- Revolution, Illuminismus und Theosophie
- Eine Genealogie der 'häretischen' Historiographie des frühen französischen Sozialismus und Kommunismus
- Historische Zeitschrift
- Volume | Issue number
- 304 | 1
- Pages (from-to)
- Document type
- Faculty of Humanities (FGw)
- Amsterdam School for Regional, Transnational and European Studies (ARTES)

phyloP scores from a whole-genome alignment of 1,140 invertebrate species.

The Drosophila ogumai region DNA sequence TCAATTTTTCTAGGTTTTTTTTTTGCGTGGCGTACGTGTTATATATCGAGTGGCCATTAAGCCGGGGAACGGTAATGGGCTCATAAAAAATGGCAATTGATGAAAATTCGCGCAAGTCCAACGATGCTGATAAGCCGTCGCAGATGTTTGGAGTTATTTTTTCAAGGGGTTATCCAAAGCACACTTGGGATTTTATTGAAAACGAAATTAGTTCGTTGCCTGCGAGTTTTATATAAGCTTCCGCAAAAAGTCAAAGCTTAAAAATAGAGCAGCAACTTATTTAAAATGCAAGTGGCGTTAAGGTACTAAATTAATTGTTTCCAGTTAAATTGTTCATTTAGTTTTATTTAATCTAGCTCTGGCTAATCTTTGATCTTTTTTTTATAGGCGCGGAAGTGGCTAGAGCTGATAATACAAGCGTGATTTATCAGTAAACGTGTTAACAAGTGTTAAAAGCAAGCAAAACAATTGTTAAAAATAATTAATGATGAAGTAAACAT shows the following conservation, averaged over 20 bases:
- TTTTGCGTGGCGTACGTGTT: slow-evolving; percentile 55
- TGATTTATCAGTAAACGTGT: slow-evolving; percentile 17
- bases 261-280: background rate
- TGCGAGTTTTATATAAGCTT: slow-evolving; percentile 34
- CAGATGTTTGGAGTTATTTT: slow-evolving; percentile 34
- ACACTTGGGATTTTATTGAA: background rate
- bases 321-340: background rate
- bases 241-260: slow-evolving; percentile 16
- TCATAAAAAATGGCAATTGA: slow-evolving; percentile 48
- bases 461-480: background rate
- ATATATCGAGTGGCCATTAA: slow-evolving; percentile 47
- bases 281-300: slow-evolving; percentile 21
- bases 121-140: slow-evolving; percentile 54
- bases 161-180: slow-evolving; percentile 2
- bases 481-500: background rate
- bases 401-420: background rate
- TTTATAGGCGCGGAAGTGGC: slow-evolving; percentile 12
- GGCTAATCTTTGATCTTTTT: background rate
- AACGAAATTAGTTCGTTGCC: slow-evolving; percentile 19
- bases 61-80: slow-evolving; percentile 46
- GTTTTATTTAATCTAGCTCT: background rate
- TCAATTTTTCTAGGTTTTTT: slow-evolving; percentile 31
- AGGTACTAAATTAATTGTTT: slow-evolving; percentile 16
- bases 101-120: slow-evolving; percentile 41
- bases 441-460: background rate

In the twentieth century, historiographers of socialism have usually paid little attention to the religious ideas of the first socialist schools in France. This stands in stark contrast to contemporary historiographies of socialism and communism, published between the 1830s and 1850s, which had discussed those recently emerged movements against the background of a decidedly religious tradition: socialists and communists were widely regarded as the heirs of a heretical tradition reaching back to the late ancient environment of early Christianity. This tradition was allegedly handed down to medieval and early modern mystical heretics, referred to as illuminés and théosophes, who were thought to be responsible for the French Revolution and, eventually, the emergence of socialism and communism. As strange as this narrative might seem from today’s perspective, it was enthusiastically propagated both polemically and self-referentially. While socialists would argue that certain heresies represented a tradition of „true? Christianity set against a corrupted Church, critics regarded their ideas as sectarian aberrations from the Christian doctrine. Following a genealogical approach, this article discusses the emergence and the meaning of the terms illuminisme and théosophie in the context of the historiography of socialism and communism. It will be shown that central narratives and motifs can be traced back to theological and freemasonic polemics of the eighteenth century, which revolved around disputes about religious legitimacy. Those polemics entered political discourse in the aftermath of the French Revolution in the form of diverse conspiracy theories that sought to explain the social upheavals by the machinations of illuminés and théosophes. Despite the largely fictional character of those theories, they served as important sources for nineteenth-century historiographers. From a historical perspective, this process is not only of interest because it adds a barely noted chapter to the history of socialism and communism by showing its entanglement with the history of religion. It also renders possible new insights into processes of the contingent discursive construction of meaning and identity.
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